The Campaign Against Misinformation Is Disinformation

For years we’ve been hearing nonstop warnings about “misinformation” and “disinformation.” What’s the difference? According to Business Insider, “misinformation” is false or (important distinction) “out-of-context” information, presented as fact but without the intention to deceive others. “Disinformation,” on the other hand, is factually false and disseminated with the intention of misleading or deceiving others.

Our political class and their like-minded allies in the major media and Big Tech love to pretend that they’re protecting us from misinformation and disinformation. What they’ve actually been doing is preventing the public from knowing the truth, while they are the ones spreading lies.

This is a deliberate and calculated strategy to entrench their own political and economic power.

Here’s how it works: They disseminate lies that become the official “narrative.” When others raise questions, point out facts that controvert that narrative or attempt to bring the truth to light, that truth is called “misinformation” or “disinformation.” Those who challenge the narrative are smeared as liars, kooks and conspiracy theorists. And when that fails to stop the truth-tellers, the social media companies (Facebook, Twitter, YouTube and others) shadowban them, hide their content under false “warnings” or kick them off the platforms outright.

This has happened countless times.

Former President Donald Trump claimed that he was spied on. Democrats called these accusations hysterical lies. But John Durham’s methodical investigation has produced information proving not only that Trump was spied on but that members of Hillary Clinton’s campaign paid internet experts to fabricate evidence showing that Trump had a server directly connected to Russia. Clinton’s team lied to the FBI. The FBI and the CIA knew that the evidence — including the infamous Steele dossier — was wholly incredible. And yet the FBI lied to the Foreign Intelligence Surveillance Court to get surveillance warrants. Further, the Clinton campaign had funneled money through law firm Perkins Coie to contractor Fusion GPS (which concocted the dossier), and then lied that the payments were for “legal services,” in violation of campaign finance laws.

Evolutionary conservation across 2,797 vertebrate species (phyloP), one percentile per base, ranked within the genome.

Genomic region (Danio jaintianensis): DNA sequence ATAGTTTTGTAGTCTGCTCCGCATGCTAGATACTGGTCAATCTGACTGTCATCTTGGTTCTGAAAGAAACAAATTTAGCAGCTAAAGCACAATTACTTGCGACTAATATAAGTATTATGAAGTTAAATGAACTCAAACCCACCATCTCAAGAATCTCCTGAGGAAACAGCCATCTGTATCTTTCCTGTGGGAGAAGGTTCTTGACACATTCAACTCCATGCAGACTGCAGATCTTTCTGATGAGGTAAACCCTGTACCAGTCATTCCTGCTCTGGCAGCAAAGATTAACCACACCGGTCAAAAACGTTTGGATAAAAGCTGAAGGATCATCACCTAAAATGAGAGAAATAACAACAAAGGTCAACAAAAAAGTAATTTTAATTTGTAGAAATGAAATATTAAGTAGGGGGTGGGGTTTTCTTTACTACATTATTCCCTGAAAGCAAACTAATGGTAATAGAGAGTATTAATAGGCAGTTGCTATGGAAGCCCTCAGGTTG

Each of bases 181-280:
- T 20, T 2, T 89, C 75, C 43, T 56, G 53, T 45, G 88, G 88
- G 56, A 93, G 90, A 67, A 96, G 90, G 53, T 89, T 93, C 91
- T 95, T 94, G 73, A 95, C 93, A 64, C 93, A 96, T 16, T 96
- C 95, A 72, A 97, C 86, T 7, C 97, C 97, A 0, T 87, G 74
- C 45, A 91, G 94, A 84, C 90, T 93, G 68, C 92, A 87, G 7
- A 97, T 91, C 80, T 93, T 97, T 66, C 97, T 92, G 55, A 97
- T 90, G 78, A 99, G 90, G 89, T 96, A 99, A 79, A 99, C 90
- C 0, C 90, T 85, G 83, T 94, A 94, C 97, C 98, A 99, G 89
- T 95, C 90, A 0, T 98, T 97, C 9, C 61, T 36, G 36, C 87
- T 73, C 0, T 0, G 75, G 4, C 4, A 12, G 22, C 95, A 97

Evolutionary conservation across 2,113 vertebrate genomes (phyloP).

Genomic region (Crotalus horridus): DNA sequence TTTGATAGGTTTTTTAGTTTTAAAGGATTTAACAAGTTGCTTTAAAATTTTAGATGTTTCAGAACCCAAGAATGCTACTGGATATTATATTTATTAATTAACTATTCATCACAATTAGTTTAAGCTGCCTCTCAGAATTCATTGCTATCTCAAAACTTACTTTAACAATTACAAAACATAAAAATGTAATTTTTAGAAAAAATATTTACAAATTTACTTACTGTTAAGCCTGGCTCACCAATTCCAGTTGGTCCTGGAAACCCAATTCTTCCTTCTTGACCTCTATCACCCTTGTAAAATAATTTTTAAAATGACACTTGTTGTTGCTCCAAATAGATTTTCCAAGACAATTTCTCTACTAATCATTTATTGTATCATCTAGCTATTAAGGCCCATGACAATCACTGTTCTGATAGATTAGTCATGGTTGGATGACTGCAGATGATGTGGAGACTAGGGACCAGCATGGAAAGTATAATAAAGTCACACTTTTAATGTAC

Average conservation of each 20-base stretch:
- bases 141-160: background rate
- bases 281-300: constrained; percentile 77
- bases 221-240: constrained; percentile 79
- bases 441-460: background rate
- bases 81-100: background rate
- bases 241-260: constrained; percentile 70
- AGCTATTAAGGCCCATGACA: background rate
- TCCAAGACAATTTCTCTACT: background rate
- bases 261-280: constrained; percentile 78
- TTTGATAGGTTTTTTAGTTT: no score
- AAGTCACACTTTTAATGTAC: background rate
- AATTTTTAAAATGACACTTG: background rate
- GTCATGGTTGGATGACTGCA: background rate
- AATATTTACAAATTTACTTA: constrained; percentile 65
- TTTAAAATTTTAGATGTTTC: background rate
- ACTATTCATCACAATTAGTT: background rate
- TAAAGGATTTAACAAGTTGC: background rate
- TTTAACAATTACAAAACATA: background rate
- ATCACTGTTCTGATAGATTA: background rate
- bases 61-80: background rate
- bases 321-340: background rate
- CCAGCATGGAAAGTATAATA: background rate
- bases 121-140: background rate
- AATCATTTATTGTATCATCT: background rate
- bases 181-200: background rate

These fictions and the abuse of power that animated them were drummed up to support Clinton’s and the Democrats’ lies that Trump’s victory in the 2016 presidential election was obtained by colluding with Russia, to undermine his presidency and cripple his administration with the multimillion-dollar “Russia collusion” investigation that, unsurprisingly, produced no evidence of collusion.

The COVID-19 pandemic has produced enough official disinformation to fill volumes. The lab leak origin theory of the virus was condemned as misinformation, as was data showing that drugs like ivermectin and hydroxychloroquine could be used to successfully treat the disease. It was forbidden to point out the damage done by masking children all day long, or the utter futility of economically devastating lockdowns. Anyone pointing to data showing links between the Pfizer and Moderna vaccines and heart issues was shouted down.

Damning information and photos found on Hunter Biden’s laptop in late 2020 were quickly denounced as “Russian disinformation,” and all reporting on it was blocked by the social media companies for the sole reason that it cast a very unfavorable light on his father, Joe Biden, during the last days leading up to the 2020 election. Now, with the election 17 months behind us, we’re told that the laptop is Biden’s.